I always saw myself as a "career teacher," walking out of school one day (hopefully with an impeccable sense of style for a 60-something, and no crows feet), with 40 or so classes under my belt. This year flipped that dream on its head and sat me down, and forced me to think that maybe, just maybe, that isn't my future. Don't get me wrong, I still love teaching but its focus and direction as of late has me worried. Not just about the mental health and stress levels of the educator profession, but goodness, for those kids too. One of the key tenants of quality teaching is the belief that every child can learn. You better believe I know that's true. There is a magic in the classroom that is ever present when passionate teaching and learning combine. Magic is not a formula. Learning is not scripted. Sometimes as a teacher you might feel like that "formula" is the be all and end all. But honestly, let it go. It's who you are that your students remember, not just what you say and how nicely your objectives lined up with the core. Kids just want what we all want: to be loved and listened to. I know hoop jumping is part of this teaching world (Praxis, anyone?) so do it, jump through those hoops, but never let the hoops and red tape take priority.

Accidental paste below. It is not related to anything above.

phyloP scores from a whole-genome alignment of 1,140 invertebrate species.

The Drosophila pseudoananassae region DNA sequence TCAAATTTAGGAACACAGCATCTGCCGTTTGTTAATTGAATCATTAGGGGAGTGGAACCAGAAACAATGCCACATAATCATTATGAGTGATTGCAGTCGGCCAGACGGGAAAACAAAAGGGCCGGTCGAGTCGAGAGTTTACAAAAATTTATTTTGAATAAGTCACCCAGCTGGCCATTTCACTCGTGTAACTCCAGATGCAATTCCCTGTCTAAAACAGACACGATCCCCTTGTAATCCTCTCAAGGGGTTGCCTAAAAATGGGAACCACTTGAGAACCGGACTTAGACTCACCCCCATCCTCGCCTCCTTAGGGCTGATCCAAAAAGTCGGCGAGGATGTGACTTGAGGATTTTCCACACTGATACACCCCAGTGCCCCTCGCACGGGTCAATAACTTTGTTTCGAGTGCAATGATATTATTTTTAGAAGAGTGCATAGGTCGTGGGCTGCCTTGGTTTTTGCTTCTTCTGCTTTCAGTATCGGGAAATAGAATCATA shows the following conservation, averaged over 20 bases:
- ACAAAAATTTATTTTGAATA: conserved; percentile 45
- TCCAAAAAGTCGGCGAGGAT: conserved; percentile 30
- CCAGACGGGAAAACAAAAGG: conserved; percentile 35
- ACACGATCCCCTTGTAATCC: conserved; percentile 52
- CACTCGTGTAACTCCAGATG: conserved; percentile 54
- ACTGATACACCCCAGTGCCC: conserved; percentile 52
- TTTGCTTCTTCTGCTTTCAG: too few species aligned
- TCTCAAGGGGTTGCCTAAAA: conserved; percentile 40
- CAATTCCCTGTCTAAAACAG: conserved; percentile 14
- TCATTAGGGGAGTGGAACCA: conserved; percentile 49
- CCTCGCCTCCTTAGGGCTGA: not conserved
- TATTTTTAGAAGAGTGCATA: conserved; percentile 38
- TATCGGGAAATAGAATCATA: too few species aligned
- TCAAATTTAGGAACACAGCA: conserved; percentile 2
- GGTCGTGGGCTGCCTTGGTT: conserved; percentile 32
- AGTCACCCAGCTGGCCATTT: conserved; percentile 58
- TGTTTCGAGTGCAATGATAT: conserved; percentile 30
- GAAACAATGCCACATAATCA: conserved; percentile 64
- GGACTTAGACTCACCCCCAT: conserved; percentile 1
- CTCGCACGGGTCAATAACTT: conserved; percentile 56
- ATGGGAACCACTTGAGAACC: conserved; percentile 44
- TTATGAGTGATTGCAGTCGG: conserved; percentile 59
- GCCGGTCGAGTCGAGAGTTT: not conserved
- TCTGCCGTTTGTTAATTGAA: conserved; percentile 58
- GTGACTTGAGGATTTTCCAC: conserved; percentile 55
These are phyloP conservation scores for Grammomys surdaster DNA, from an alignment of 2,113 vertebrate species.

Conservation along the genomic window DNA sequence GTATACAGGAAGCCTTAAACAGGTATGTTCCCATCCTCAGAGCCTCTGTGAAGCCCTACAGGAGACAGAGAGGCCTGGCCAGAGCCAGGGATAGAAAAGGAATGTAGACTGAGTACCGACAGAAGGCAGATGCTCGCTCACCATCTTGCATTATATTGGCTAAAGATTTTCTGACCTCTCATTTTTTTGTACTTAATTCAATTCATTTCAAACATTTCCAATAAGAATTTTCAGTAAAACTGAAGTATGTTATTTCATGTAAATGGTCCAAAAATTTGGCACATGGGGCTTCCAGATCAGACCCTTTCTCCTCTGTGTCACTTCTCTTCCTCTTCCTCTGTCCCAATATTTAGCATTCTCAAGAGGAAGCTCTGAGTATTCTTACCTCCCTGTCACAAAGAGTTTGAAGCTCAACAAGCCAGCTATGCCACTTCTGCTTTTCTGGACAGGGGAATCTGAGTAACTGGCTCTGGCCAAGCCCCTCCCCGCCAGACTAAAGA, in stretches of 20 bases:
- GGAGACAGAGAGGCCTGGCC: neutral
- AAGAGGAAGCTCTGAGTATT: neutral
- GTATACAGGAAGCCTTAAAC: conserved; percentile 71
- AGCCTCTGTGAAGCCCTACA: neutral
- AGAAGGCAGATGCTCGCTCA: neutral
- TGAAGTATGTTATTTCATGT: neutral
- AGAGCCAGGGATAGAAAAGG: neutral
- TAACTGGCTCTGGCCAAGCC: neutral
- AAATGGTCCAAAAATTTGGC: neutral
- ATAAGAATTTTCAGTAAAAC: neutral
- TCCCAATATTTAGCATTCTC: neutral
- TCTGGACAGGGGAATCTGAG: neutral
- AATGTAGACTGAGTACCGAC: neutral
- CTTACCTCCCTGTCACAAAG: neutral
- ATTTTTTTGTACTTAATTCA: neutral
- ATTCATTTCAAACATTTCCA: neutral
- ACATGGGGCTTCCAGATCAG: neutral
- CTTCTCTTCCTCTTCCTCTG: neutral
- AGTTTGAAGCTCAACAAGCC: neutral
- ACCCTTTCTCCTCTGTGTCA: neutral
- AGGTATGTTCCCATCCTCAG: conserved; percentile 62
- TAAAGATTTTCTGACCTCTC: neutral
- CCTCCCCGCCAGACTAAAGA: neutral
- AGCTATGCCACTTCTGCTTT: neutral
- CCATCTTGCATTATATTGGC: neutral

Finally, if you are a teacher, I want you to know this: It's such a tough pill to swallow when you realize with despair that you cannot change the world. The adage is true: You can lead a horse to water, but you can't make him drink. It's sad and it's frustrating and it's made me cry on more than one occasion this year (maybe it's pregnancy hormones too, in full disclosure), but when you get up every morning, and try and try and try (and try some more!), and you lift one another up in this journey (I shudder to think where I'd be without my teacher people, we are our own tribe and must always stick together. I have never met one single teacher on my 7 year journey who did not have the best interest of children at heart. You are my people and I am thankful everyday for the adults in the trenches with me) and you go back in, each and every morning, with mascara on (well, on good days), and write the day's agenda on the board full of hope again: I admire that. In myself and in other teachers. You cannot save the world, you've let that go, remember? But you still have at it every day and that takes real courage and gumption. There's not many on this planet who could do what we do and I firmly believe that. It's a fervent prayer of my heart that I will learn to reignite my passion and learn to love teaching again. I want to so badly. Maybe you're in that same position, too. So, teacher, enjoy your summer, travel and read and relax. Really truly enjoy every moment because you, teacher, of all people, deserve to truly let it go.